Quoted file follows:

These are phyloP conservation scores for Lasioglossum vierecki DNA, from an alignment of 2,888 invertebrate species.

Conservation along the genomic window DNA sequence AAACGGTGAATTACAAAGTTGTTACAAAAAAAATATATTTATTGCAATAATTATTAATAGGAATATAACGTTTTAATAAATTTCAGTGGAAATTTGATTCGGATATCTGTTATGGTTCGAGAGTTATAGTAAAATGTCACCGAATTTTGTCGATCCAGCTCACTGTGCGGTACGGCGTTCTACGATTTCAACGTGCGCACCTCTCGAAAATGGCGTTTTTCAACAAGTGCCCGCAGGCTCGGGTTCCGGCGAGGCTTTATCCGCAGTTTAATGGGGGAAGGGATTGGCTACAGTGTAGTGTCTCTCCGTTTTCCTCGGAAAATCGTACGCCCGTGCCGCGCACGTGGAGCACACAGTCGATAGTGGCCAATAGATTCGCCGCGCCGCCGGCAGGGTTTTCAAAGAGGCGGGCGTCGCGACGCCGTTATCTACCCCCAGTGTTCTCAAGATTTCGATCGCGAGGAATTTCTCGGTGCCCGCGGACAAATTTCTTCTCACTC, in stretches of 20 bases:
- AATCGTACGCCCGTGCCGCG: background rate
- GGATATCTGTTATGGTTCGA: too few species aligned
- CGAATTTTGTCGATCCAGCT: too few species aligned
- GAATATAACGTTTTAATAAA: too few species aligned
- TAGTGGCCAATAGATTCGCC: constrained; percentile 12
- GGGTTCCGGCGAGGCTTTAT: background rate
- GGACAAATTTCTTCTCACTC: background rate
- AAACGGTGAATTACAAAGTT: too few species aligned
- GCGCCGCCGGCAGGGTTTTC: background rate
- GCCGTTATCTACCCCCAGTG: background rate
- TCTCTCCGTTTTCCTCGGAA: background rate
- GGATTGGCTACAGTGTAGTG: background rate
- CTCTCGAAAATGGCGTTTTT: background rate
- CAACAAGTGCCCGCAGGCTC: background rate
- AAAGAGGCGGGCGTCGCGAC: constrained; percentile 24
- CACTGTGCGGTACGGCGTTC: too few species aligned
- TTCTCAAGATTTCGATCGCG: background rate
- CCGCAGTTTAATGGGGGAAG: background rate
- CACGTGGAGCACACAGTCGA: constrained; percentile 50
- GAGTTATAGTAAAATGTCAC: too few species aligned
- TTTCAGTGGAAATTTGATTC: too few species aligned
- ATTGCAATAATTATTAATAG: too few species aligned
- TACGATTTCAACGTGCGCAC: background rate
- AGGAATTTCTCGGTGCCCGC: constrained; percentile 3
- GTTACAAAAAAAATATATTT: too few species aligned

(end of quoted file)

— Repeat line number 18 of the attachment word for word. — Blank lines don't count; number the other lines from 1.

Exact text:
- CACTGTGCGGTACGGCGTTC: too few species aligned